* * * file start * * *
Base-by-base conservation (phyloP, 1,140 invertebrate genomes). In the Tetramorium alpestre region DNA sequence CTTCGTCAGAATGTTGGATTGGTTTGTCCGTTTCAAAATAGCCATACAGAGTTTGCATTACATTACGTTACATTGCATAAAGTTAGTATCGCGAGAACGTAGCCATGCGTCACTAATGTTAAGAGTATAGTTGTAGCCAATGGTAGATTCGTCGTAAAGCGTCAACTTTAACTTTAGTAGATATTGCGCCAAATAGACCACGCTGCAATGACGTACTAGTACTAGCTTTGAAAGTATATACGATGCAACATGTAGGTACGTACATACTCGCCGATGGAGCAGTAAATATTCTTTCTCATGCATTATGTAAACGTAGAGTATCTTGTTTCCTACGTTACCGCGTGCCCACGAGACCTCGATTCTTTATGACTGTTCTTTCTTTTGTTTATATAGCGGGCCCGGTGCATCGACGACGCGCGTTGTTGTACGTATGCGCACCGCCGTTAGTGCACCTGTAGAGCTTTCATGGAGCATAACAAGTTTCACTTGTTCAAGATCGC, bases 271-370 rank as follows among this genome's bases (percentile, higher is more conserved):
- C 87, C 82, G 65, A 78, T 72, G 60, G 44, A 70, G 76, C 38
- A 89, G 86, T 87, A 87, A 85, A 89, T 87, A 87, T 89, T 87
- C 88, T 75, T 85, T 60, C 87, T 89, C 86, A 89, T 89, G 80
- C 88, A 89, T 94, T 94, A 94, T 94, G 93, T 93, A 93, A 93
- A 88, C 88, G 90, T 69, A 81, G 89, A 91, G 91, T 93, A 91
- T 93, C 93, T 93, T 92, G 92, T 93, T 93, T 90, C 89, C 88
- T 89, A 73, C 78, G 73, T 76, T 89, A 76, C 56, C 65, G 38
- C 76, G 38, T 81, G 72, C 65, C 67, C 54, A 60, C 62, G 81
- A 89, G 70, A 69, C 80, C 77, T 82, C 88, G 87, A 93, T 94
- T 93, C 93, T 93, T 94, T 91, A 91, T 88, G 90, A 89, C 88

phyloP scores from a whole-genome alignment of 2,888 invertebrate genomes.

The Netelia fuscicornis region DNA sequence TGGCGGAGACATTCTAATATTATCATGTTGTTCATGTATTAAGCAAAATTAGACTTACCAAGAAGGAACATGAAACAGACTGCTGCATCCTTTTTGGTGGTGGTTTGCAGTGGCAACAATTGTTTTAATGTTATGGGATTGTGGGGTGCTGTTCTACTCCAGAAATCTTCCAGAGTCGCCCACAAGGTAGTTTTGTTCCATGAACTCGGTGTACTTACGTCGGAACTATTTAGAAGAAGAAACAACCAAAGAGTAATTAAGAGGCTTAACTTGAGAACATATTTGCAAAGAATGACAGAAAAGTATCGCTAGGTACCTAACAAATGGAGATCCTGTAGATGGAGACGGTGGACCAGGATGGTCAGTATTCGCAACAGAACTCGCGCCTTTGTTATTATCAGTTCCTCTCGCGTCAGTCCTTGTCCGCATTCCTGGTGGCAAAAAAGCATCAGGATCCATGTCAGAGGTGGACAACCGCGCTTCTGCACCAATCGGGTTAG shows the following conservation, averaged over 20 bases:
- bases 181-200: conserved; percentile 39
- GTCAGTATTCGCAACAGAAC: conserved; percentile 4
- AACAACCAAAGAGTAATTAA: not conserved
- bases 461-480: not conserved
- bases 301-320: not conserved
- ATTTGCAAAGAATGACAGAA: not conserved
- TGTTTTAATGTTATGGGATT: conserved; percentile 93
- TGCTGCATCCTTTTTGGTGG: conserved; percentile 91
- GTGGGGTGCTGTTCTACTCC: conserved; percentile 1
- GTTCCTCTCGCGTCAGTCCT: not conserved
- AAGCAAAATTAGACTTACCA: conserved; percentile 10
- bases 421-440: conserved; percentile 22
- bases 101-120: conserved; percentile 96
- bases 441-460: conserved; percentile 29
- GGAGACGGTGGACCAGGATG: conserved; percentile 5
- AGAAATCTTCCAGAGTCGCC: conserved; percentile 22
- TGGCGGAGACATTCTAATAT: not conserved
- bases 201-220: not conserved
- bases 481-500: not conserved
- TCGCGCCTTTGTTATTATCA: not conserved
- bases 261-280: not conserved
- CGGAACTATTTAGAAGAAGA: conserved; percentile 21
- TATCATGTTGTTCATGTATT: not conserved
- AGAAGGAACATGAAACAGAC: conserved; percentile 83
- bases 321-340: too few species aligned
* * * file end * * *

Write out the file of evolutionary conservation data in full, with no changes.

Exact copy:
Base-by-base conservation (phyloP, 1,140 invertebrate genomes). In the Tetramorium alpestre region DNA sequence CTTCGTCAGAATGTTGGATTGGTTTGTCCGTTTCAAAATAGCCATACAGAGTTTGCATTACATTACGTTACATTGCATAAAGTTAGTATCGCGAGAACGTAGCCATGCGTCACTAATGTTAAGAGTATAGTTGTAGCCAATGGTAGATTCGTCGTAAAGCGTCAACTTTAACTTTAGTAGATATTGCGCCAAATAGACCACGCTGCAATGACGTACTAGTACTAGCTTTGAAAGTATATACGATGCAACATGTAGGTACGTACATACTCGCCGATGGAGCAGTAAATATTCTTTCTCATGCATTATGTAAACGTAGAGTATCTTGTTTCCTACGTTACCGCGTGCCCACGAGACCTCGATTCTTTATGACTGTTCTTTCTTTTGTTTATATAGCGGGCCCGGTGCATCGACGACGCGCGTTGTTGTACGTATGCGCACCGCCGTTAGTGCACCTGTAGAGCTTTCATGGAGCATAACAAGTTTCACTTGTTCAAGATCGC, bases 271-370 rank as follows among this genome's bases (percentile, higher is more conserved):
- C 87, C 82, G 65, A 78, T 72, G 60, G 44, A 70, G 76, C 38
- A 89, G 86, T 87, A 87, A 85, A 89, T 87, A 87, T 89, T 87
- C 88, T 75, T 85, T 60, C 87, T 89, C 86, A 89, T 89, G 80
- C 88, A 89, T 94, T 94, A 94, T 94, G 93, T 93, A 93, A 93
- A 88, C 88, G 90, T 69, A 81, G 89, A 91, G 91, T 93, A 91
- T 93, C 93, T 93, T 92, G 92, T 93, T 93, T 90, C 89, C 88
- T 89, A 73, C 78, G 73, T 76, T 89, A 76, C 56, C 65, G 38
- C 76, G 38, T 81, G 72, C 65, C 67, C 54, A 60, C 62, G 81
- A 89, G 70, A 69, C 80, C 77, T 82, C 88, G 87, A 93, T 94
- T 93, C 93, T 93, T 94, T 91, A 91, T 88, G 90, A 89, C 88

phyloP scores from a whole-genome alignment of 2,888 invertebrate genomes.

The Netelia fuscicornis region DNA sequence TGGCGGAGACATTCTAATATTATCATGTTGTTCATGTATTAAGCAAAATTAGACTTACCAAGAAGGAACATGAAACAGACTGCTGCATCCTTTTTGGTGGTGGTTTGCAGTGGCAACAATTGTTTTAATGTTATGGGATTGTGGGGTGCTGTTCTACTCCAGAAATCTTCCAGAGTCGCCCACAAGGTAGTTTTGTTCCATGAACTCGGTGTACTTACGTCGGAACTATTTAGAAGAAGAAACAACCAAAGAGTAATTAAGAGGCTTAACTTGAGAACATATTTGCAAAGAATGACAGAAAAGTATCGCTAGGTACCTAACAAATGGAGATCCTGTAGATGGAGACGGTGGACCAGGATGGTCAGTATTCGCAACAGAACTCGCGCCTTTGTTATTATCAGTTCCTCTCGCGTCAGTCCTTGTCCGCATTCCTGGTGGCAAAAAAGCATCAGGATCCATGTCAGAGGTGGACAACCGCGCTTCTGCACCAATCGGGTTAG shows the following conservation, averaged over 20 bases:
- bases 181-200: conserved; percentile 39
- GTCAGTATTCGCAACAGAAC: conserved; percentile 4
- AACAACCAAAGAGTAATTAA: not conserved
- bases 461-480: not conserved
- bases 301-320: not conserved
- ATTTGCAAAGAATGACAGAA: not conserved
- TGTTTTAATGTTATGGGATT: conserved; percentile 93
- TGCTGCATCCTTTTTGGTGG: conserved; percentile 91
- GTGGGGTGCTGTTCTACTCC: conserved; percentile 1
- GTTCCTCTCGCGTCAGTCCT: not conserved
- AAGCAAAATTAGACTTACCA: conserved; percentile 10
- bases 421-440: conserved; percentile 22
- bases 101-120: conserved; percentile 96
- bases 441-460: conserved; percentile 29
- GGAGACGGTGGACCAGGATG: conserved; percentile 5
- AGAAATCTTCCAGAGTCGCC: conserved; percentile 22
- TGGCGGAGACATTCTAATAT: not conserved
- bases 201-220: not conserved
- bases 481-500: not conserved
- TCGCGCCTTTGTTATTATCA: not conserved
- bases 261-280: not conserved
- CGGAACTATTTAGAAGAAGA: conserved; percentile 21
- TATCATGTTGTTCATGTATT: not conserved
- AGAAGGAACATGAAACAGAC: conserved; percentile 83
- bases 321-340: too few species aligned